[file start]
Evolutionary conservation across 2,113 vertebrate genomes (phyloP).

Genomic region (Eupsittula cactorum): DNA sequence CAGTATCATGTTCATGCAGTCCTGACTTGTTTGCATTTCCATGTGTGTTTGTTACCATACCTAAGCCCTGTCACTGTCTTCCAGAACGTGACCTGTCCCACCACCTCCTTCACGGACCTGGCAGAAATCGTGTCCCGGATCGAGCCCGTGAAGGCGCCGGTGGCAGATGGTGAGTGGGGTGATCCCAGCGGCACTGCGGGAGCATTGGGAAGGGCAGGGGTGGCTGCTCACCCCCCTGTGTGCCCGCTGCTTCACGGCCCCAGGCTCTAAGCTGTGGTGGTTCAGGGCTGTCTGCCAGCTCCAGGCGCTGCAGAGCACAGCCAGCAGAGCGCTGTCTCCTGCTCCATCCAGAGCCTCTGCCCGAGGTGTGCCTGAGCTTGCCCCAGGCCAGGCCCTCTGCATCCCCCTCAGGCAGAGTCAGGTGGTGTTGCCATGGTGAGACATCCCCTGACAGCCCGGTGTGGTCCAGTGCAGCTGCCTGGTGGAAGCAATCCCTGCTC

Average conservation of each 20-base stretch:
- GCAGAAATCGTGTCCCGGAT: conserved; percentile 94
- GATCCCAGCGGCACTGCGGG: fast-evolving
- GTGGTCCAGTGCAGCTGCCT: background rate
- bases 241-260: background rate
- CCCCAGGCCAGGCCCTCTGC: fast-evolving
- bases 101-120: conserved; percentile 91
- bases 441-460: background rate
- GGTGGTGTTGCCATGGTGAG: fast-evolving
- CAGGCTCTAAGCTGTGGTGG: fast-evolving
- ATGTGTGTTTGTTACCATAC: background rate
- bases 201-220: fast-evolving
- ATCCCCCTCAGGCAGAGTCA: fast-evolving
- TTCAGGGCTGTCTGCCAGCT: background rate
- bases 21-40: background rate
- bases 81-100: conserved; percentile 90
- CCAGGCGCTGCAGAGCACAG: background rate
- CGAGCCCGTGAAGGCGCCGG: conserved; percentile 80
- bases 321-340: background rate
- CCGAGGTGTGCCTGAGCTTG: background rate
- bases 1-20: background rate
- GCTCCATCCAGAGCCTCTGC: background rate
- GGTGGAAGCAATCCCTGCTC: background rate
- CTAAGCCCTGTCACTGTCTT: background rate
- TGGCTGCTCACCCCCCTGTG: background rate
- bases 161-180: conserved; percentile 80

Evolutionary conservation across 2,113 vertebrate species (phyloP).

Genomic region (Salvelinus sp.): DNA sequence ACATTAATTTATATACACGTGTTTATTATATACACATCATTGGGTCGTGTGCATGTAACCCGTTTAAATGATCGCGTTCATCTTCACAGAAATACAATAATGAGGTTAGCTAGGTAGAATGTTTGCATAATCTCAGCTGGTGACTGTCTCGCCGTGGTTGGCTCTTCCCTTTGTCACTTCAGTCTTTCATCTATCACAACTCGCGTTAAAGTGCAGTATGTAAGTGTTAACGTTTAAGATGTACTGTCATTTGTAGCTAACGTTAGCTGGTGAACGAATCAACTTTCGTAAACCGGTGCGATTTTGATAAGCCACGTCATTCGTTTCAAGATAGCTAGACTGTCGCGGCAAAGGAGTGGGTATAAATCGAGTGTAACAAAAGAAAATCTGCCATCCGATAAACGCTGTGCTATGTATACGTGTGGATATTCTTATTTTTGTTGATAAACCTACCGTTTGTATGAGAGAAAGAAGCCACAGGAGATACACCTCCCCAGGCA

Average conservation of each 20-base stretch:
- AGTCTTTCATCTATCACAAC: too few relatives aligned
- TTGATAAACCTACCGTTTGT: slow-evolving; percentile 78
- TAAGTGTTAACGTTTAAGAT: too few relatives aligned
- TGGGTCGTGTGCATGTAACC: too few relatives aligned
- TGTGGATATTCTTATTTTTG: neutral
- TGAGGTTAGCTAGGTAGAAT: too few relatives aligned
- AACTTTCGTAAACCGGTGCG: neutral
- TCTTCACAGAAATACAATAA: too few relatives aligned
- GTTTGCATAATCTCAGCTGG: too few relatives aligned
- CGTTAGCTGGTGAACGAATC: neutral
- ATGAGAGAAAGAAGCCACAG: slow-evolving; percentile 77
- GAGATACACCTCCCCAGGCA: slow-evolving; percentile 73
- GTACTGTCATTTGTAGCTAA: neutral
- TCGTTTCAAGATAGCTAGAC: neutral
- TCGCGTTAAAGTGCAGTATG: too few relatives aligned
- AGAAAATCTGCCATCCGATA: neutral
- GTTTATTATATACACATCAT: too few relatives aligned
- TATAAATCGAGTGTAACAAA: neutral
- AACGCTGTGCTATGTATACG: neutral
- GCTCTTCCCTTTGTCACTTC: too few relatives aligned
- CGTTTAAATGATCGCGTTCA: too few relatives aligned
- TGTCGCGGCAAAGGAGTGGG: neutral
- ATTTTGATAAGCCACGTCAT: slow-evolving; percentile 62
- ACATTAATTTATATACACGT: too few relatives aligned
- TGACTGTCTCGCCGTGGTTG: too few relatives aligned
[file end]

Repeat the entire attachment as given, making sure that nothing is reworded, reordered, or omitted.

Evolutionary conservation across 2,113 vertebrate genomes (phyloP).

Genomic region (Eupsittula cactorum): DNA sequence CAGTATCATGTTCATGCAGTCCTGACTTGTTTGCATTTCCATGTGTGTTTGTTACCATACCTAAGCCCTGTCACTGTCTTCCAGAACGTGACCTGTCCCACCACCTCCTTCACGGACCTGGCAGAAATCGTGTCCCGGATCGAGCCCGTGAAGGCGCCGGTGGCAGATGGTGAGTGGGGTGATCCCAGCGGCACTGCGGGAGCATTGGGAAGGGCAGGGGTGGCTGCTCACCCCCCTGTGTGCCCGCTGCTTCACGGCCCCAGGCTCTAAGCTGTGGTGGTTCAGGGCTGTCTGCCAGCTCCAGGCGCTGCAGAGCACAGCCAGCAGAGCGCTGTCTCCTGCTCCATCCAGAGCCTCTGCCCGAGGTGTGCCTGAGCTTGCCCCAGGCCAGGCCCTCTGCATCCCCCTCAGGCAGAGTCAGGTGGTGTTGCCATGGTGAGACATCCCCTGACAGCCCGGTGTGGTCCAGTGCAGCTGCCTGGTGGAAGCAATCCCTGCTC

Average conservation of each 20-base stretch:
- GCAGAAATCGTGTCCCGGAT: conserved; percentile 94
- GATCCCAGCGGCACTGCGGG: fast-evolving
- GTGGTCCAGTGCAGCTGCCT: background rate
- bases 241-260: background rate
- CCCCAGGCCAGGCCCTCTGC: fast-evolving
- bases 101-120: conserved; percentile 91
- bases 441-460: background rate
- GGTGGTGTTGCCATGGTGAG: fast-evolving
- CAGGCTCTAAGCTGTGGTGG: fast-evolving
- ATGTGTGTTTGTTACCATAC: background rate
- bases 201-220: fast-evolving
- ATCCCCCTCAGGCAGAGTCA: fast-evolving
- TTCAGGGCTGTCTGCCAGCT: background rate
- bases 21-40: background rate
- bases 81-100: conserved; percentile 90
- CCAGGCGCTGCAGAGCACAG: background rate
- CGAGCCCGTGAAGGCGCCGG: conserved; percentile 80
- bases 321-340: background rate
- CCGAGGTGTGCCTGAGCTTG: background rate
- bases 1-20: background rate
- GCTCCATCCAGAGCCTCTGC: background rate
- GGTGGAAGCAATCCCTGCTC: background rate
- CTAAGCCCTGTCACTGTCTT: background rate
- TGGCTGCTCACCCCCCTGTG: background rate
- bases 161-180: conserved; percentile 80

Evolutionary conservation across 2,113 vertebrate species (phyloP).

Genomic region (Salvelinus sp.): DNA sequence ACATTAATTTATATACACGTGTTTATTATATACACATCATTGGGTCGTGTGCATGTAACCCGTTTAAATGATCGCGTTCATCTTCACAGAAATACAATAATGAGGTTAGCTAGGTAGAATGTTTGCATAATCTCAGCTGGTGACTGTCTCGCCGTGGTTGGCTCTTCCCTTTGTCACTTCAGTCTTTCATCTATCACAACTCGCGTTAAAGTGCAGTATGTAAGTGTTAACGTTTAAGATGTACTGTCATTTGTAGCTAACGTTAGCTGGTGAACGAATCAACTTTCGTAAACCGGTGCGATTTTGATAAGCCACGTCATTCGTTTCAAGATAGCTAGACTGTCGCGGCAAAGGAGTGGGTATAAATCGAGTGTAACAAAAGAAAATCTGCCATCCGATAAACGCTGTGCTATGTATACGTGTGGATATTCTTATTTTTGTTGATAAACCTACCGTTTGTATGAGAGAAAGAAGCCACAGGAGATACACCTCCCCAGGCA

Average conservation of each 20-base stretch:
- AGTCTTTCATCTATCACAAC: too few relatives aligned
- TTGATAAACCTACCGTTTGT: slow-evolving; percentile 78
- TAAGTGTTAACGTTTAAGAT: too few relatives aligned
- TGGGTCGTGTGCATGTAACC: too few relatives aligned
- TGTGGATATTCTTATTTTTG: neutral
- TGAGGTTAGCTAGGTAGAAT: too few relatives aligned
- AACTTTCGTAAACCGGTGCG: neutral
- TCTTCACAGAAATACAATAA: too few relatives aligned
- GTTTGCATAATCTCAGCTGG: too few relatives aligned
- CGTTAGCTGGTGAACGAATC: neutral
- ATGAGAGAAAGAAGCCACAG: slow-evolving; percentile 77
- GAGATACACCTCCCCAGGCA: slow-evolving; percentile 73
- GTACTGTCATTTGTAGCTAA: neutral
- TCGTTTCAAGATAGCTAGAC: neutral
- TCGCGTTAAAGTGCAGTATG: too few relatives aligned
- AGAAAATCTGCCATCCGATA: neutral
- GTTTATTATATACACATCAT: too few relatives aligned
- TATAAATCGAGTGTAACAAA: neutral
- AACGCTGTGCTATGTATACG: neutral
- GCTCTTCCCTTTGTCACTTC: too few relatives aligned
- CGTTTAAATGATCGCGTTCA: too few relatives aligned
- TGTCGCGGCAAAGGAGTGGG: neutral
- ATTTTGATAAGCCACGTCAT: slow-evolving; percentile 62
- ACATTAATTTATATACACGT: too few relatives aligned
- TGACTGTCTCGCCGTGGTTG: too few relatives aligned